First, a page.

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Raven

My Answers

3 posts in this topic

  1. How does language “an approach to God” fit your spiritual needs?

An
” approach, instead of “
the
” approach, fits me perfectly. It gives me the flexibility to find a path that works for me, with the understanding that someone else’s path might be different, and that my path may also change as I do.

 

I also like the concept of me doing the approaching, rather than waiting for God to approach me.

 

2. What language would you have used for you own spiritual journey?

I would use words like “winding,” “open,” “confusing,” “fulfilling,” “challenging,” “frustrating,” and “rewarding.”

 

3. Do you feel as the life and teachings of Jesus have brought you closer to an experience of God? How so?

Through the life and teachings of Jesus I feel I’ve come closer now to the purpose of what (for me) life consists of. The most basic, soulful parts of Jesus’ teachings relate to helping others, showing kindness, serving, being honest, and being open. I experience God on a daily basis through these types of acts and experiences.

 

4. How does the absence of salvation language help or detract from your spiritual path?

It helps immensely. In other faith traditions, and in other Christian denominations, there is a theme of people being broken, being unworthy, being in need of “saving” from a lot of issues, including themselves. The absence of salvation language lets me connect with God’s unconditional love. I am worthy and I am loved, as I am now. I am already good enough.

 

5. How does the Jesus of history or his teachings affect your understanding of God?

I don’t have too much knowledge currently of “historical Jesus” but it’s an area that interests me. Maybe I’ll come back to this point at a later date.

 

6. How might our understanding of who and what we are, as human beings, change if we remove the need for the sacrifice of Jesus as the Pascal Lamb, our redeemer?

I think those concepts relate to the guilt that we find in so many faith traditions and other denominations. The idea of, “Jesus died for our sins, so we need to be worthy to receive this sacrifice” causes a lot of guilt. Are we good enough for that? Do we deserve that kind of massive sacrifice? Is His death on our hands, or on our souls? It’s a lot for people to take in.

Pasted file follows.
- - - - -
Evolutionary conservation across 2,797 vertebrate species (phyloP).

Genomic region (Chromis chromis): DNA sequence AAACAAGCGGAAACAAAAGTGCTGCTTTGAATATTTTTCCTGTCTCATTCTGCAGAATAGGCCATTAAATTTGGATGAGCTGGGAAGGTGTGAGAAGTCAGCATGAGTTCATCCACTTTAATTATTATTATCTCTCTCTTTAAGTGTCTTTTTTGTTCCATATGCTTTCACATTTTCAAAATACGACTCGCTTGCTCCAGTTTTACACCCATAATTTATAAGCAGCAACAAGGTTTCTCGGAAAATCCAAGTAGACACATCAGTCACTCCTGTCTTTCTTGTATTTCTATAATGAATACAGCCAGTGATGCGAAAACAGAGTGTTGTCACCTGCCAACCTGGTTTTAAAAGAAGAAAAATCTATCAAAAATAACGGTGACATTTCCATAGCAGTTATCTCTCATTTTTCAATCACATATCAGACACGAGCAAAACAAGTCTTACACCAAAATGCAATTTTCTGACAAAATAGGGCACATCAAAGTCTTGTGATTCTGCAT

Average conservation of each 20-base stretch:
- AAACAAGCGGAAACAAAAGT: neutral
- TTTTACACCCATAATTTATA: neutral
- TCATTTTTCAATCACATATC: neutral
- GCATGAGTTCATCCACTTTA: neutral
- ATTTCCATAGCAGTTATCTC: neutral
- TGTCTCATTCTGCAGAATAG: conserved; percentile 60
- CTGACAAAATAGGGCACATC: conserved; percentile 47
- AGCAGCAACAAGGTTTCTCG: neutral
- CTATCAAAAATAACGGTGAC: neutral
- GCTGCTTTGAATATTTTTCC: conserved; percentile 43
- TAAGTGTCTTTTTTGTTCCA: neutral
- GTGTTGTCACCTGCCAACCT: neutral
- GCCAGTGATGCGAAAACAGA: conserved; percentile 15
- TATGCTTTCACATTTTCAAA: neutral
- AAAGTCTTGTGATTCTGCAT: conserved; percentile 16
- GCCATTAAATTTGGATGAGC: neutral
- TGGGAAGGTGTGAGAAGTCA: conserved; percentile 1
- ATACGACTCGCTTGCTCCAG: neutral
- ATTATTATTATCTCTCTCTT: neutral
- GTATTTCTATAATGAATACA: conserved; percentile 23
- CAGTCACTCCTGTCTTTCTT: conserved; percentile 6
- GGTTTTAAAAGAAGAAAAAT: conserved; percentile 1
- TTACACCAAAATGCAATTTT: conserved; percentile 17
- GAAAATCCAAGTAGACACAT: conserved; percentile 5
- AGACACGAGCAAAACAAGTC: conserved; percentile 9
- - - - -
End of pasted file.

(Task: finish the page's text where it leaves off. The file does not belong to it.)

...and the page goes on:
If we remove that concept, I think people would feel more comfortable, more worthy approaching God as they are, without having to denounce themselves and their former lives, and become “born again” as a worthy individual. God’s love is unconditional, and it’s not about guilt or shame.

7. What is the difference between savior, hero, master, teacher, or prophet for you?

Saviour – someone who rescues someone from something negative

Hero – similar to a saviour, but the word “saviour” has a more religious vibe

Master – someone who is better than I am at something; someone above me

Teacher – someone who gives knowledge, wisdom to others

Prophet – someone who speaks their version of “truth,” perhaps claiming to see what others cannot, or the future/visions
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How eloquently you write, especially about salvation and Jesus dying for our sins. I can use these concepts intermittently.For instance in the song "Was blind but now I see", I feel it describes an 180 degree turnaround in my own life. Growing into a better understanding of God and Jesus, realizing that my attitude towards homosexuality and my inherent racism are concepts that have taken me years to overcome and a Jesus of salvation fits in there somewhere.

 

Jesus dying for our sins is more problematic. I struggle with he meaning of the resurection every year at Easter. Heaven and Hell are also problematic for me.

 

Kay

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Thank you for the compliment, Kaykuck. I tried to explain myself as best I could.

 

Personally, I think of the resurrection less in physical terms and more in metaphorical terms. To me, the concept of resurrection is about a new life with Jesus - a new outlook, walking a new path, a chance to start over and begin with a new perspective. I don't buy the concept of Jesus dying for my sins (or anyone else's sins), as much as I consider it to be part of the guilt story co-opted by the church. As for Heaven and Hell ... those are ideas I'm still sorting out, but I don't believe in a physical place where just the "good people" go after they die...

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